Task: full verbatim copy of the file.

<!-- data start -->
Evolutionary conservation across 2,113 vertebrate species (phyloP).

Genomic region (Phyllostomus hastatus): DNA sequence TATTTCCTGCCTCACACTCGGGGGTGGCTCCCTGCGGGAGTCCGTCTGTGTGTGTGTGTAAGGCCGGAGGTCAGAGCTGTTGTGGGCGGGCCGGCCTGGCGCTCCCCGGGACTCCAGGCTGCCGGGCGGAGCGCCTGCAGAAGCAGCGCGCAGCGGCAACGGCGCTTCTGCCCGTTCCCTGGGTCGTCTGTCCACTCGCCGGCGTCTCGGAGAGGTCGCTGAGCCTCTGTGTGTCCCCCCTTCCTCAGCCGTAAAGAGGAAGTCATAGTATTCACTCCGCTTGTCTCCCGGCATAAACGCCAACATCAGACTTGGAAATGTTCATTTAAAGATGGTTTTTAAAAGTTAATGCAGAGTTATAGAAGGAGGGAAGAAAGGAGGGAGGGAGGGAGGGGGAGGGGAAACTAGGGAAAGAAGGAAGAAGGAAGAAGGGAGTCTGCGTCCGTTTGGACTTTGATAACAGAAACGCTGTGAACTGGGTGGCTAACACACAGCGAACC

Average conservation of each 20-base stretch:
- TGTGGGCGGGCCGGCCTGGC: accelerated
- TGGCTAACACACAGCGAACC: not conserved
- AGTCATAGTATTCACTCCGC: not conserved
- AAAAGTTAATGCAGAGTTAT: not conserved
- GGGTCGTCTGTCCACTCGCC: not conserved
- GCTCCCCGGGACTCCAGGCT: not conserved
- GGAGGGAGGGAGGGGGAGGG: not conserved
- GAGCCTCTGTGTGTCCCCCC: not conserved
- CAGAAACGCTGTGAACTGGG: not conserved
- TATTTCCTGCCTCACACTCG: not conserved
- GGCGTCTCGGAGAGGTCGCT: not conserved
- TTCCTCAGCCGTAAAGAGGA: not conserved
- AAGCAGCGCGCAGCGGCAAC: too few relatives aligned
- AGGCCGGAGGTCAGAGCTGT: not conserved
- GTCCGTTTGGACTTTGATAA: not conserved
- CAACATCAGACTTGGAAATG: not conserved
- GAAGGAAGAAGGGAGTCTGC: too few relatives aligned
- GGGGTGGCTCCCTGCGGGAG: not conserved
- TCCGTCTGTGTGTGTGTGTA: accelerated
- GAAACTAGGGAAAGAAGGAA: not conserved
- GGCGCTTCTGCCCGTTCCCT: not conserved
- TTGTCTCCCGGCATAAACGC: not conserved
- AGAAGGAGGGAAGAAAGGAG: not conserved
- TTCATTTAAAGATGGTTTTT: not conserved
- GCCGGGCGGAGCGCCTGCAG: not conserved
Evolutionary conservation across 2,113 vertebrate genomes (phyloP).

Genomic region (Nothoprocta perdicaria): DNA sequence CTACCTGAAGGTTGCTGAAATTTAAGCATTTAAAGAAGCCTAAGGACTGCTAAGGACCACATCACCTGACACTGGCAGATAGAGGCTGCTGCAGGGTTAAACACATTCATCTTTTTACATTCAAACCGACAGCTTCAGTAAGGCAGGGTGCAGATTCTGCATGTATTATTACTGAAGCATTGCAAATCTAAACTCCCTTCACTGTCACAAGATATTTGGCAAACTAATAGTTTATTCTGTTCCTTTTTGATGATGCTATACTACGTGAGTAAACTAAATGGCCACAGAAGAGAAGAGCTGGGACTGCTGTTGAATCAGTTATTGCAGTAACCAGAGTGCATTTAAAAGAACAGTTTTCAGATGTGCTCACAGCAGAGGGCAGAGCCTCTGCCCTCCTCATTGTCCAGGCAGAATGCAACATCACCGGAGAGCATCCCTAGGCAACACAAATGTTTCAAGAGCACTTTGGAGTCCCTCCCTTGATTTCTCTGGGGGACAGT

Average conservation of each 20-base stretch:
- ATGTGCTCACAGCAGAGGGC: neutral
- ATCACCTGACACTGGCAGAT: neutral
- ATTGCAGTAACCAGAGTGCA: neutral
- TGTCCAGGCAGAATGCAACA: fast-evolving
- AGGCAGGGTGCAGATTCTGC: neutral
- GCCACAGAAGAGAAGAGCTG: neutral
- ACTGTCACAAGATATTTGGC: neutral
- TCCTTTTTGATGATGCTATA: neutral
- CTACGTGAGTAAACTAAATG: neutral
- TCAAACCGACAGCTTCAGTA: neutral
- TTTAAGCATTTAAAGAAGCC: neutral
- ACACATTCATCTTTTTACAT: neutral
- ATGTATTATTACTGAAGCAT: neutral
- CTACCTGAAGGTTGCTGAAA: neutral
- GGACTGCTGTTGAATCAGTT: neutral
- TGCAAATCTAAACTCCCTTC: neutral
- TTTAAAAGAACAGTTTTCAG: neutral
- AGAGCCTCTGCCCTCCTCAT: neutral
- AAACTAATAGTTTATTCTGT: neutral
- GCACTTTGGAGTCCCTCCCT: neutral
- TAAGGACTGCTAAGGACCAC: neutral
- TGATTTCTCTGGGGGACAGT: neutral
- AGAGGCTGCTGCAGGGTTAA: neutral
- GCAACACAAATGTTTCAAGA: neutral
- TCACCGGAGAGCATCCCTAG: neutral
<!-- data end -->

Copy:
Evolutionary conservation across 2,113 vertebrate species (phyloP).

Genomic region (Phyllostomus hastatus): DNA sequence TATTTCCTGCCTCACACTCGGGGGTGGCTCCCTGCGGGAGTCCGTCTGTGTGTGTGTGTAAGGCCGGAGGTCAGAGCTGTTGTGGGCGGGCCGGCCTGGCGCTCCCCGGGACTCCAGGCTGCCGGGCGGAGCGCCTGCAGAAGCAGCGCGCAGCGGCAACGGCGCTTCTGCCCGTTCCCTGGGTCGTCTGTCCACTCGCCGGCGTCTCGGAGAGGTCGCTGAGCCTCTGTGTGTCCCCCCTTCCTCAGCCGTAAAGAGGAAGTCATAGTATTCACTCCGCTTGTCTCCCGGCATAAACGCCAACATCAGACTTGGAAATGTTCATTTAAAGATGGTTTTTAAAAGTTAATGCAGAGTTATAGAAGGAGGGAAGAAAGGAGGGAGGGAGGGAGGGGGAGGGGAAACTAGGGAAAGAAGGAAGAAGGAAGAAGGGAGTCTGCGTCCGTTTGGACTTTGATAACAGAAACGCTGTGAACTGGGTGGCTAACACACAGCGAACC

Average conservation of each 20-base stretch:
- TGTGGGCGGGCCGGCCTGGC: accelerated
- TGGCTAACACACAGCGAACC: not conserved
- AGTCATAGTATTCACTCCGC: not conserved
- AAAAGTTAATGCAGAGTTAT: not conserved
- GGGTCGTCTGTCCACTCGCC: not conserved
- GCTCCCCGGGACTCCAGGCT: not conserved
- GGAGGGAGGGAGGGGGAGGG: not conserved
- GAGCCTCTGTGTGTCCCCCC: not conserved
- CAGAAACGCTGTGAACTGGG: not conserved
- TATTTCCTGCCTCACACTCG: not conserved
- GGCGTCTCGGAGAGGTCGCT: not conserved
- TTCCTCAGCCGTAAAGAGGA: not conserved
- AAGCAGCGCGCAGCGGCAAC: too few relatives aligned
- AGGCCGGAGGTCAGAGCTGT: not conserved
- GTCCGTTTGGACTTTGATAA: not conserved
- CAACATCAGACTTGGAAATG: not conserved
- GAAGGAAGAAGGGAGTCTGC: too few relatives aligned
- GGGGTGGCTCCCTGCGGGAG: not conserved
- TCCGTCTGTGTGTGTGTGTA: accelerated
- GAAACTAGGGAAAGAAGGAA: not conserved
- GGCGCTTCTGCCCGTTCCCT: not conserved
- TTGTCTCCCGGCATAAACGC: not conserved
- AGAAGGAGGGAAGAAAGGAG: not conserved
- TTCATTTAAAGATGGTTTTT: not conserved
- GCCGGGCGGAGCGCCTGCAG: not conserved
Evolutionary conservation across 2,113 vertebrate genomes (phyloP).

Genomic region (Nothoprocta perdicaria): DNA sequence CTACCTGAAGGTTGCTGAAATTTAAGCATTTAAAGAAGCCTAAGGACTGCTAAGGACCACATCACCTGACACTGGCAGATAGAGGCTGCTGCAGGGTTAAACACATTCATCTTTTTACATTCAAACCGACAGCTTCAGTAAGGCAGGGTGCAGATTCTGCATGTATTATTACTGAAGCATTGCAAATCTAAACTCCCTTCACTGTCACAAGATATTTGGCAAACTAATAGTTTATTCTGTTCCTTTTTGATGATGCTATACTACGTGAGTAAACTAAATGGCCACAGAAGAGAAGAGCTGGGACTGCTGTTGAATCAGTTATTGCAGTAACCAGAGTGCATTTAAAAGAACAGTTTTCAGATGTGCTCACAGCAGAGGGCAGAGCCTCTGCCCTCCTCATTGTCCAGGCAGAATGCAACATCACCGGAGAGCATCCCTAGGCAACACAAATGTTTCAAGAGCACTTTGGAGTCCCTCCCTTGATTTCTCTGGGGGACAGT

Average conservation of each 20-base stretch:
- ATGTGCTCACAGCAGAGGGC: neutral
- ATCACCTGACACTGGCAGAT: neutral
- ATTGCAGTAACCAGAGTGCA: neutral
- TGTCCAGGCAGAATGCAACA: fast-evolving
- AGGCAGGGTGCAGATTCTGC: neutral
- GCCACAGAAGAGAAGAGCTG: neutral
- ACTGTCACAAGATATTTGGC: neutral
- TCCTTTTTGATGATGCTATA: neutral
- CTACGTGAGTAAACTAAATG: neutral
- TCAAACCGACAGCTTCAGTA: neutral
- TTTAAGCATTTAAAGAAGCC: neutral
- ACACATTCATCTTTTTACAT: neutral
- ATGTATTATTACTGAAGCAT: neutral
- CTACCTGAAGGTTGCTGAAA: neutral
- GGACTGCTGTTGAATCAGTT: neutral
- TGCAAATCTAAACTCCCTTC: neutral
- TTTAAAAGAACAGTTTTCAG: neutral
- AGAGCCTCTGCCCTCCTCAT: neutral
- AAACTAATAGTTTATTCTGT: neutral
- GCACTTTGGAGTCCCTCCCT: neutral
- TAAGGACTGCTAAGGACCAC: neutral
- TGATTTCTCTGGGGGACAGT: neutral
- AGAGGCTGCTGCAGGGTTAA: neutral
- GCAACACAAATGTTTCAAGA: neutral
- TCACCGGAGAGCATCCCTAG: neutral